Friday, January 29, 2016

Today's Special: Paul Kantner, R.I.P.



What the hell is going on?

They say once you move your refrigerator, it will never work properly again. Since the death of David Bowie, we have lost Giorgio Gomelsky, Clarence "Blowfly" Reid, Jimmy Bain, Otis Clay, Dale "Buffin"Griffin, Nicholas Caldwell, Gary Loizzo, Mic Gillette, Glenn Frey and now the great Paul Kantner. It's still January, for heaven's sake.

Let's not forget ending 2015 with loss of Allen Toussaint, Lemmy, Natalie Cole, Stevie Wright, Scott Weiland, Cynthia Robinson and P.F. Sloan, all within the last two months of that year.

I repeat, what the hell is going on?

Peace out, Paul.

And to the rest of you, please cut it out.




15 comments:

rick said...

What a bright, brief star they were as Jefferson Airplane! This loss hit me hard, and I actually shed a few tears last night. Maybe simply because it was another intimation of mortality; but maybe also because I discovered them at just the right age and so they meant something to me. And still do. In that well of memory, I was listening to them at the same time I was reading 'Steal This Book', and both showed me that irreverence and questioning authority could be a light-hearted process, even at times a hilarious one ("We are forces of chaos and anarchy/everything they say we are, we are/and we are very proud of ourselves"). . .I still listen to them and still love their music. RIP, Paul Kantner. As for the rest of us, crank it up.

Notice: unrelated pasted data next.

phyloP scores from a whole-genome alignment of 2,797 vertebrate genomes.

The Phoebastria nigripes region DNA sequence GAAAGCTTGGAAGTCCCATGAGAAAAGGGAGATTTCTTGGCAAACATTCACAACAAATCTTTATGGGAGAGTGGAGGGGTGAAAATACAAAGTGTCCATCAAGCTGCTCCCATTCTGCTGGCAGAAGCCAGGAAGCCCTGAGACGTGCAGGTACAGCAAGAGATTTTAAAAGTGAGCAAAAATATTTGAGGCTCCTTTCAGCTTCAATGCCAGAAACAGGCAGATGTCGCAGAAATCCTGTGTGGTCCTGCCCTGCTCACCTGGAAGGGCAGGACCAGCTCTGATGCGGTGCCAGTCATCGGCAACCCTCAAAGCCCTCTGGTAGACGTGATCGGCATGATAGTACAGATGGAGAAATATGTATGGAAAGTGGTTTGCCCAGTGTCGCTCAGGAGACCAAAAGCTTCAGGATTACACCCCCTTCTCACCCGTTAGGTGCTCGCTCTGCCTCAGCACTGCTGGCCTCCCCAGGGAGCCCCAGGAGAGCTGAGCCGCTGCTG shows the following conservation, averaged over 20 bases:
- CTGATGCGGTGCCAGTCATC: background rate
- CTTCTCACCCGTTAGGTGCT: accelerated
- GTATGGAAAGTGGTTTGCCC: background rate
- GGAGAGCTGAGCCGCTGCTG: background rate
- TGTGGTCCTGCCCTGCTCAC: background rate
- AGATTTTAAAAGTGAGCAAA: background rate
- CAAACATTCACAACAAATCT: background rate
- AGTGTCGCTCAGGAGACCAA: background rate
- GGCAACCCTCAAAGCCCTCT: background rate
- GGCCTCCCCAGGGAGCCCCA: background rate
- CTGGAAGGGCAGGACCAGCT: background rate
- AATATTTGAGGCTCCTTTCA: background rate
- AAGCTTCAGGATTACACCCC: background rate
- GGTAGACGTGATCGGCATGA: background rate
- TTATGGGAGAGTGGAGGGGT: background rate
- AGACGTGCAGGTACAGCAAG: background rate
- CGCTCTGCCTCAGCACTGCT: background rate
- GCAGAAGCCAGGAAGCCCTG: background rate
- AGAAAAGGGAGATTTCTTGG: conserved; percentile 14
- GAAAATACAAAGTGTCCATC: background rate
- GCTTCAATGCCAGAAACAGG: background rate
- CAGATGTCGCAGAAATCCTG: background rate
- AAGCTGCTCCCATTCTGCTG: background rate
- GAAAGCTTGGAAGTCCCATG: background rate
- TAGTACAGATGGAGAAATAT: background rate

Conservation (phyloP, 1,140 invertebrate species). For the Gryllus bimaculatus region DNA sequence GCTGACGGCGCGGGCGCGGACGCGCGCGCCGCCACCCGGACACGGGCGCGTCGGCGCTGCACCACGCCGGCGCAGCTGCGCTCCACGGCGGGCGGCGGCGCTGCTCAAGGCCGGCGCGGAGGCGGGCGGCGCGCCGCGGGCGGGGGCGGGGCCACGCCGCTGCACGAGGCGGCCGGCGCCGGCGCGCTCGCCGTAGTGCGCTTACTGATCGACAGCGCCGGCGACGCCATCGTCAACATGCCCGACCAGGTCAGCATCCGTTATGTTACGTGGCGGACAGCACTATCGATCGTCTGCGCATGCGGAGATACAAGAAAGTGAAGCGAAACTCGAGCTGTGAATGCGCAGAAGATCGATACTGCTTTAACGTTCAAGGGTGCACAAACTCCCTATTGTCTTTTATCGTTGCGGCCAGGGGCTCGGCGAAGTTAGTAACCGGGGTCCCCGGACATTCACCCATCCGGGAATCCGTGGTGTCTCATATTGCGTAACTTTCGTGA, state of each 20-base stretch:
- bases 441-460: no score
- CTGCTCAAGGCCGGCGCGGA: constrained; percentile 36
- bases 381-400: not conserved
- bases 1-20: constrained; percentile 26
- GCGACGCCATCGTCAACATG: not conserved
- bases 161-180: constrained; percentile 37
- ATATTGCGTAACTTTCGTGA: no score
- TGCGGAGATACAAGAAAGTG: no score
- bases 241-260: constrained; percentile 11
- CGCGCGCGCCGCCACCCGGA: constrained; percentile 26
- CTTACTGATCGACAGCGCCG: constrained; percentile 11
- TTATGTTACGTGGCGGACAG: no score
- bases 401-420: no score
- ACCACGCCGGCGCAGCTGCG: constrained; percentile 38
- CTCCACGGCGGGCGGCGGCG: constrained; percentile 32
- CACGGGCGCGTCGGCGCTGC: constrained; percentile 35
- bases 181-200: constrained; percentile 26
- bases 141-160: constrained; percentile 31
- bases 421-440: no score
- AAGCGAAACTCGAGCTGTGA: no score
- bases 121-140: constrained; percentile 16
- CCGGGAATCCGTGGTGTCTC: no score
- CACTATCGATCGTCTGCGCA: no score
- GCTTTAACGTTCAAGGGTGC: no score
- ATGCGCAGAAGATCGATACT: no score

Signtopia said...

I don't know that I remember a barrage of deaths like this. Maybe I was too young and busy too really notice. I suppose the problem is that we are older now. When Bowie died I said to my wife "It's a damn shame."......and my wife (a nurse) responded with "It's not a shame, he was in his late sixties. He had a decent run."

I was a bit stunned at not only Bowie's passing but even more stunned at my wife's comment. I happen to be sixty years old. Life suddenly has gotten shorter. In the past, I suppose it wasn't very shocking to hear when Sinatra, Dean Martin, and many others passed away........you kind of expected these things to happen. The problem now is that those were from an older generation. They were my father's "Bowie".

Bowie, Frey, and most of the latest barrage are from MY GENERATION and that's what is stunning about this. Gee....how much time is really left at this point. For Christmas, my daughter gave me tickets to see the Todd Rundgren "hits" show in Annapolis on Feb 2nd. I was very happy with the gift, of course, but now that gift has taken on a much deeper meaning for me. Time is shorter now and life is as well.

Oh well......I am off to my cardiologist for another nuclear stress test.......and this time it's a whole different world I am in.

Mr. Baez said...